Which method is best for you? Don’t try using paranormal powers to find out: Come in and talk to us. If you would like more information about tooth replacement, please contact us or schedule an appointment for a consultation. You can learn more in the Dear Doctor magazine articles “Crowns & Bridgework,” and “Dental Implants.”

3ReasonsWhySmokingDoesntMixwithDentalImplants

If you smoke, you know better than anyone how a hard a habit it is to kick. If you want to quit, it helps to have a motivating reason—like lowering your risk for cancer, cardiovascular disease or similar conditions.

Here’s another reason for quitting tobacco: it could be making your teeth and gums less healthy. And, if you’re facing a restoration like dental implants, smoking can make that process harder or even increase the risk of failure.

So, to give your willpower some needed pep talk material, here are 3 reasons why smoking doesn’t mix with dental implants.

Inhaled smoke damages mouth tissues. Though you may not realize it, the smoke from your cigarette or cigar is hot enough to burn the top layer of skin cells in your mouth, which then thickens them. This could affect your salivary glands causing them to produce less saliva, which in turn could set off a chain of events that increases your risk of tooth decay or periodontal (gum) disease. The end result might be bone loss, which could make installing dental implants difficult if not impossible.

Nicotine restricts healthy blood flow. Nicotine, the chemical tobacco users crave, can restrict blood flow in the tiny vessels that course through the mouth membranes and gums. With less blood flow, these tissues may not receive enough antibodies to fight infection and fully facilitate healing, which could interfere with the integration of bone and implants that create their durable hold. Slower healing, as well as the increased chances of infection, could interrupt this integration process.

Smoking contributes to other diseases that impact oral health. Smoking’s direct effect on the mouth isn’t the only impact it could have on your oral health. As is well known, tobacco use can increase the risk of systemic conditions like cardiovascular and lung disease, and cancer. These conditions may also trigger inflammation—and a number of studies are showing this triggered inflammatory response could also affect your body’s ability to fight bacterial infections in the mouth. Less healthy teeth, gums and underlying bone work against your chances of long-term success with implants.

If you would like more information on dental implants, please contact us or schedule an appointment for a consultation. You can also learn more about this topic by reading the Dear Doctor magazine article “Dental Implants & Smoking: What are the Risks?

DontLetSmokingIncreaseYourChancesofImplantFailure

There are plenty of good reasons to quit smoking. Here's one more if you're considering replacing a missing tooth with a dental implant: smoking increases your risk of implant failure.

By and large, dental implants are the most reliable and durable tooth replacement option, with more than a 95% success rate after ten years. But that still leaves a small percentage that fail — and twice as many of those failures are in smokers than in non-smokers.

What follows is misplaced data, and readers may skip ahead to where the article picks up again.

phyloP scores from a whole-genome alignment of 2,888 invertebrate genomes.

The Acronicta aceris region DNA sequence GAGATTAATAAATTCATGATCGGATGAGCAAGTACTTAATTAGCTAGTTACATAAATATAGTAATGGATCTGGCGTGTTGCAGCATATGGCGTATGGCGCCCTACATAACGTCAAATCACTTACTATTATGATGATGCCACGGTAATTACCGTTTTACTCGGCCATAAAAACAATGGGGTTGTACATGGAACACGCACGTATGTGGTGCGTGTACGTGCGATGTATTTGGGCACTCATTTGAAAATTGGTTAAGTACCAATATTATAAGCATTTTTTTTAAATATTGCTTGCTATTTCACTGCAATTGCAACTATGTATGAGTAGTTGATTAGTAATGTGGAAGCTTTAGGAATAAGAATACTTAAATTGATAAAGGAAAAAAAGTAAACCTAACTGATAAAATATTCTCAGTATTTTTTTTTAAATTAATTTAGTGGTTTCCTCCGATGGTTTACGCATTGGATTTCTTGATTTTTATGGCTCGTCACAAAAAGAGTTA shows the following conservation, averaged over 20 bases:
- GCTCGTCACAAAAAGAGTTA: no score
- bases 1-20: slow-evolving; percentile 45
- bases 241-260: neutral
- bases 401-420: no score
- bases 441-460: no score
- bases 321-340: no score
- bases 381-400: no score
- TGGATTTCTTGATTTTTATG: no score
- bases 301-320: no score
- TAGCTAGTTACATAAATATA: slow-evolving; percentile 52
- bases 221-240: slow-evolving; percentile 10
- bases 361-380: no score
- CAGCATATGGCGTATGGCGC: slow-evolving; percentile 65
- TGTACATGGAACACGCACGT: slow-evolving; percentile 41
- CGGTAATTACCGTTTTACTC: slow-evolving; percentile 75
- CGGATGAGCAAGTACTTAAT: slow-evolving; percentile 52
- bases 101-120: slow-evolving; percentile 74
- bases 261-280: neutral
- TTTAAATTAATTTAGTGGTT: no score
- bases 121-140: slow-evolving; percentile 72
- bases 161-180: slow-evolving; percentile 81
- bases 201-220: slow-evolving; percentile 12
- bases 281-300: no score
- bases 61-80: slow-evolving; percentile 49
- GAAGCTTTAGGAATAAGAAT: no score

To understand why, we need to look at how smoking affects oral health. Besides burning and thickening the surface skin cells inside the mouth, inhaled smoke can also damage salivary glands and lead to dry mouth. Reduced saliva creates an environment friendly to bacteria, which increases the risk of infection and disease.

The nicotine in tobacco also restricts the myriad of blood vessels that course through the teeth and gums. The resulting reduced blood flow deprives teeth and gums not only of nutrients but disease-fighting antibodies. The mouth takes longer to heal and can't fight infection as well.

The key to an implant's success lies with its titanium post imbedded in the jaw bone to take the place of the tooth root. Titanium attracts bone cells, which grow and adhere to the post over a period of time and create a stronger hold. But the health effects of smoking inhibit this process. Furthermore, slower healing caused by smoking increases the risk of infection, the number one cause of early implant loss.

If you want to improve your chances for a successful implant — not to mention improve your overall health — you should quit smoking. The prospect of a dental implant could be a useful incentive to enroll in a smoking cessation program.

At the very least we suggest you stop smoking a week before implant surgery and then for at least two weeks after to help promote good healing. And you should pay close attention to your daily oral hygiene — brushing and flossing at least once — and regular, semi-annual dental visits for cleanings and checkups.

Smoking can harm your health. If you're considering an implant, it could also harm your chances of a successful outcome.

If you would like more information on dental implants, please contact us or schedule an appointment for a consultation. You can also learn more about this topic by reading the Dear Doctor magazine article “Dental Implants & Smoking.”